Tiiimmmberrr! | Arkansas Blog

Tuesday, July 25, 2006

Tiiimmmberrr!

Posted By on Tue, Jul 25, 2006 at 10:07 AM

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The city's decision to cut down trees on Capitol Avenue in front of the Bank of America building prompts a news release -- a pre-emptive strike on tree huggers. News release on the jump.

CITY NEWS RELEASE

The City of Little Rock announced today that seven of the trees on the north side of Capital Avenue (adjacent to the Bank of America building) will be removed.  These trees are damaged or ailing and pose a potential safety hazard.

“While the City does not announce every time crews have to remove damaged or ailing trees,” noted City Manager Bruce Moore, “these trees are in a highly visible location.  The City wanted to ensure the people working along Capital Avenue understood what was being done and why.”

The trees were planted in the late 1970s and have outgrown their four foot square planter. This has caused them to become restricted and has precipitated their decline.  Originally, there were eight trees.  One has already died and was removed in the autumn of 2005.  At least three of the trees had roots penetrating into the mortar between the brick pavers and concrete underbase.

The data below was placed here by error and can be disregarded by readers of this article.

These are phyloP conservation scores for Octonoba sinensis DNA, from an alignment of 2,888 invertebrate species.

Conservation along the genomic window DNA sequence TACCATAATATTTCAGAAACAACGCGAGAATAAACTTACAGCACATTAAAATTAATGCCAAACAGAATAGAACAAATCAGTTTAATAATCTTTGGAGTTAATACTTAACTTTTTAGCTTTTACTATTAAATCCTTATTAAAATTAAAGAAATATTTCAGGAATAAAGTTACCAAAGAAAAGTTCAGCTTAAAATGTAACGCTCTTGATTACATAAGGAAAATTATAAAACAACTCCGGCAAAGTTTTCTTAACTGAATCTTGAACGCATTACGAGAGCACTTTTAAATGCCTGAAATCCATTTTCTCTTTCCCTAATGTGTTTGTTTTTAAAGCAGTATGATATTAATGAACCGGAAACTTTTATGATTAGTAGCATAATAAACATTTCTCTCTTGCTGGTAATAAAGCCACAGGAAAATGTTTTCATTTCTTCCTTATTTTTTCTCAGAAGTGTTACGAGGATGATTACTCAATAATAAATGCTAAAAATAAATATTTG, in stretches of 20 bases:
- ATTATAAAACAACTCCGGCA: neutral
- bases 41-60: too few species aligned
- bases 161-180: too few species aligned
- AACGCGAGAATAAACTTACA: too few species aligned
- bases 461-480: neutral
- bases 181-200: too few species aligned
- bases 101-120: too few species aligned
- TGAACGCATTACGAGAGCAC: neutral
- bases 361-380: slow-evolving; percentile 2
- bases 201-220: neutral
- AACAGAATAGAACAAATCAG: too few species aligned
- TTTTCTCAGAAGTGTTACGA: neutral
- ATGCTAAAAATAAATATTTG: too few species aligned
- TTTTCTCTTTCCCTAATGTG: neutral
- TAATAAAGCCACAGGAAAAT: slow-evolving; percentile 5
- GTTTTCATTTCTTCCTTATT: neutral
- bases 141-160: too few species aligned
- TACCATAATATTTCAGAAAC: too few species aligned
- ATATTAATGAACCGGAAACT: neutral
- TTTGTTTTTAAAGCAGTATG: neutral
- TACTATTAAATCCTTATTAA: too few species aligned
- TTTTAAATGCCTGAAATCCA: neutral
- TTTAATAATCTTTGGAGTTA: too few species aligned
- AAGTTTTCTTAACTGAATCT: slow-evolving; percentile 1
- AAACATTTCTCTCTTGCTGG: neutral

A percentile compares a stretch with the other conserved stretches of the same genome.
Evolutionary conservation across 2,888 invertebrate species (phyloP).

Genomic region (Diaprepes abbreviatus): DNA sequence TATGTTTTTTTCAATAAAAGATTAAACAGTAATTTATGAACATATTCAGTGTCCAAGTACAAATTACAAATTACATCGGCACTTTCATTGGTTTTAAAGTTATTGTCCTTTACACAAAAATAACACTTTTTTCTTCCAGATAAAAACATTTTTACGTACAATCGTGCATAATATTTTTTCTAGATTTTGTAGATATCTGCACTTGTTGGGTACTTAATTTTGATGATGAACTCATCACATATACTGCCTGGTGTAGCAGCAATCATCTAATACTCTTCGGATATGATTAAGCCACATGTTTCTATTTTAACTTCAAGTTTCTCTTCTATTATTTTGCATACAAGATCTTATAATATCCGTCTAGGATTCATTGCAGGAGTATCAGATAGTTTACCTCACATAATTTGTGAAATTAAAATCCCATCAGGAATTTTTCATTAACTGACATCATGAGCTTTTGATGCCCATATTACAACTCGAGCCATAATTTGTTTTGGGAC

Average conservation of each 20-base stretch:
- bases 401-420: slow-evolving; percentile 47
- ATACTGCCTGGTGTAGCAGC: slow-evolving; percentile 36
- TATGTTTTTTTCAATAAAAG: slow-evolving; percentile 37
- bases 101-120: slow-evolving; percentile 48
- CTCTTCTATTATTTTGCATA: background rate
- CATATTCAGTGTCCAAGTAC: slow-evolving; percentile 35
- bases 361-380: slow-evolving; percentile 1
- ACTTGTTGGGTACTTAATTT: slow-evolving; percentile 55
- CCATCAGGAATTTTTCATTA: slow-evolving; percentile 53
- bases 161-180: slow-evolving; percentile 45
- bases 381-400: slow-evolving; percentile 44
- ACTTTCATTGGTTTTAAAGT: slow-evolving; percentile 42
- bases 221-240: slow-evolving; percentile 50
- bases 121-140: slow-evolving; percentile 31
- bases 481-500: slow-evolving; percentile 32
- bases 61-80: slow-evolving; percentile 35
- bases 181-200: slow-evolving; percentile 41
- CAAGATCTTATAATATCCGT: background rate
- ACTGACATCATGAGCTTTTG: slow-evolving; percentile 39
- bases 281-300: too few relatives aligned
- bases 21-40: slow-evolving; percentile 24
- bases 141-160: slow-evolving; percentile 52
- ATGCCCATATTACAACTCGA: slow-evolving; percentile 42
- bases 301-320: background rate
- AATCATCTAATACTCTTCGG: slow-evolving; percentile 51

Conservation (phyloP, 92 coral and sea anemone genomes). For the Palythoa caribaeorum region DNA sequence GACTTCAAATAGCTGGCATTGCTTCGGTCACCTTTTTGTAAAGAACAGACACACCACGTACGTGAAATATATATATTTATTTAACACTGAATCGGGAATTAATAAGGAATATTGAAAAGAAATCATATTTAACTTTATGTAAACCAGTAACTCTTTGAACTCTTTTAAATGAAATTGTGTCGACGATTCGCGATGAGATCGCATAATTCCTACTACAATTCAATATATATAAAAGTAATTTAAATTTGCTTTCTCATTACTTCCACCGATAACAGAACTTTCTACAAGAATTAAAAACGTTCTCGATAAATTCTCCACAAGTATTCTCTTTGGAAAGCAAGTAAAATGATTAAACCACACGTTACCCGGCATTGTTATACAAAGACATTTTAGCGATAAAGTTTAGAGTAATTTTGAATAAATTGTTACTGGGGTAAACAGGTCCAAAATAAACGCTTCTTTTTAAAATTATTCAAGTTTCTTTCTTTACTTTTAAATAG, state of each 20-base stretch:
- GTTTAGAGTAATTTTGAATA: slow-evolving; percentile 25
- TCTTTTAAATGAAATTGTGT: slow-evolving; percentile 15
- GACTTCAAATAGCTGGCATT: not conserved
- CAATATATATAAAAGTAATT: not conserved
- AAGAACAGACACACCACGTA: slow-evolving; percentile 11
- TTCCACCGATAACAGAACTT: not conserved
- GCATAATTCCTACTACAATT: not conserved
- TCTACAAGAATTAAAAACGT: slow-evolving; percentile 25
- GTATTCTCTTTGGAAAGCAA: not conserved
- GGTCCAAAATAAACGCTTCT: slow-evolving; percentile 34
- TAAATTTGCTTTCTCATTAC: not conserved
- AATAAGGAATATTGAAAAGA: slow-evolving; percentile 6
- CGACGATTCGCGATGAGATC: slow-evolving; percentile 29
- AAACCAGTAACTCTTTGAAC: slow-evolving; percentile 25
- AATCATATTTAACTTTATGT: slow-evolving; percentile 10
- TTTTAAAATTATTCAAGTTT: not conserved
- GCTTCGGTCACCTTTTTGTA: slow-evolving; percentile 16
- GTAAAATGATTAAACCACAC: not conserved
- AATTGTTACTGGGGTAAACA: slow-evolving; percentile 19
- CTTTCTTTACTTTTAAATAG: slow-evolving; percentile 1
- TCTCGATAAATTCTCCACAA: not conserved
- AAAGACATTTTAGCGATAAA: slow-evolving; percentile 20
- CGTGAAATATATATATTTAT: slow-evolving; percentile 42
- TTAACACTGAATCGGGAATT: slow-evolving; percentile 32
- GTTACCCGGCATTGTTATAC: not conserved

According to Peter Rausch, the City’s Urban Forester, “These seven trees will not survive more than two further growing seasons.  Because of a lack of sufficient supporting root structure, they are now in danger of being blown down during a heavy wind.”  With the construction currently underway along that section of Capital Avenue, the decision was made to proceed with removing the trees now.

Since the mid 1990s, trees planted by the City in the River Market District and along East Capital Avenue (by the Post Office) have been more conducive to urban landscape and hardscape environments.  Rausch noted that this will continue.  Future tree plantings along streetscapes will include an increased planting area size for mature tree size; adequate rooting space for the species planted; and selection of a tree species with a mature size suitable for the planting area which will allow for branch, trunk and root growth, while maintaining desired benefits and clearances.


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